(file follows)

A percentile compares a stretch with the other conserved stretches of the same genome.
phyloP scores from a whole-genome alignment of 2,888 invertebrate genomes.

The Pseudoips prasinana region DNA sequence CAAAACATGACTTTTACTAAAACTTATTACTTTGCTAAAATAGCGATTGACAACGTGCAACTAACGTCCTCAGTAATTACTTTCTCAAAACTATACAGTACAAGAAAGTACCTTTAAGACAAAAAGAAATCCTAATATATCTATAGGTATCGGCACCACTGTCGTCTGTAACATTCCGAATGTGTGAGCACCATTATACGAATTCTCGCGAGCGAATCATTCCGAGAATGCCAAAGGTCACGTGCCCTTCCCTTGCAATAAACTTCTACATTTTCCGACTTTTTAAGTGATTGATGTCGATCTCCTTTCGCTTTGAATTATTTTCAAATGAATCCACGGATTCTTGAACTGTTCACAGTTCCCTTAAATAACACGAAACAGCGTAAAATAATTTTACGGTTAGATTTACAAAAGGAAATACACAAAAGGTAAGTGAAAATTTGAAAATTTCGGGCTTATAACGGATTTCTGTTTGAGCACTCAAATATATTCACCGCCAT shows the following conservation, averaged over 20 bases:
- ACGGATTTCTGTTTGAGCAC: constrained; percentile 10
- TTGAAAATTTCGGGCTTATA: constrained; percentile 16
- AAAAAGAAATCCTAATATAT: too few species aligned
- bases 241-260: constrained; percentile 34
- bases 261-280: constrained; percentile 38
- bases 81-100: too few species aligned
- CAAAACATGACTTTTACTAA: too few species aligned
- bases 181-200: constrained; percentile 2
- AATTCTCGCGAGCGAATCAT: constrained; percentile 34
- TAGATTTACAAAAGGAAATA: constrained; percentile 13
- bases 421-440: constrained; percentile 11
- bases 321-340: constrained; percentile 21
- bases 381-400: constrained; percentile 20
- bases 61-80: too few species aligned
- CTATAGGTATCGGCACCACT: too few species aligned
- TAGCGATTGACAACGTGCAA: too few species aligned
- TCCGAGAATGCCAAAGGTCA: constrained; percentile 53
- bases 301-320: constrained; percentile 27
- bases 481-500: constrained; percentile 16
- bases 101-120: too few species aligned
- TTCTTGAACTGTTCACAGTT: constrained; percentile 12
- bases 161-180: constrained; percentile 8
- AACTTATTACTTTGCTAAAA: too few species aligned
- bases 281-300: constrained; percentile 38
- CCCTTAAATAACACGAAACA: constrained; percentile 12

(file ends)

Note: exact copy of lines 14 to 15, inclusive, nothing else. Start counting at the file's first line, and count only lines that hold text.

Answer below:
- bases 421-440: constrained; percentile 11
- bases 321-340: constrained; percentile 21